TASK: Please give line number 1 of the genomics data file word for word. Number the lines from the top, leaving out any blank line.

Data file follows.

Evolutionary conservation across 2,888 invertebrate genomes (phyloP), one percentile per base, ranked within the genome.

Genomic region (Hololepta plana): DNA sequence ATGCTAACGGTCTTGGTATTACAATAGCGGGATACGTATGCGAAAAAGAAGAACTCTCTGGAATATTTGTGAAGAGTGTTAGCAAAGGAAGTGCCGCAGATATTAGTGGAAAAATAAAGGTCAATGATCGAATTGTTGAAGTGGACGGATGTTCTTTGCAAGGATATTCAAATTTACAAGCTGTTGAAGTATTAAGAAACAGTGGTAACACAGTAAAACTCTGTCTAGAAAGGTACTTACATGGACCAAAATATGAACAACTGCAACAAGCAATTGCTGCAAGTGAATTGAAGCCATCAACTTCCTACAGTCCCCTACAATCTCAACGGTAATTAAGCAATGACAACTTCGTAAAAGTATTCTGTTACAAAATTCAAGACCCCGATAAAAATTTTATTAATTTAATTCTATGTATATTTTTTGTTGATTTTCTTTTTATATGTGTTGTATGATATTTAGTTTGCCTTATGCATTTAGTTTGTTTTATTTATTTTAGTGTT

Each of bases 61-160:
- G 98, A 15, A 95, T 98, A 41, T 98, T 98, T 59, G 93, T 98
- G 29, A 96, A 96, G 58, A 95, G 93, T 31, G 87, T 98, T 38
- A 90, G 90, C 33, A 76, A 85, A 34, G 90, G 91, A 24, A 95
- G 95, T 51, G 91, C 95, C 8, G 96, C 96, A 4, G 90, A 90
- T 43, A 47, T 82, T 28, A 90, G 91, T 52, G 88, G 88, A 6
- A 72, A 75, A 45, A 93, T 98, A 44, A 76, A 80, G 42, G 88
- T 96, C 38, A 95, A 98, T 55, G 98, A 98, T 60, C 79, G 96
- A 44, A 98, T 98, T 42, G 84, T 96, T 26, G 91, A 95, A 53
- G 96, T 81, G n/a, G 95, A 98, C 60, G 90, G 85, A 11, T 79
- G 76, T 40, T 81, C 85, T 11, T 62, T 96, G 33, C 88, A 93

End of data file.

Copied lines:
Evolutionary conservation across 2,888 invertebrate genomes (phyloP), one percentile per base, ranked within the genome.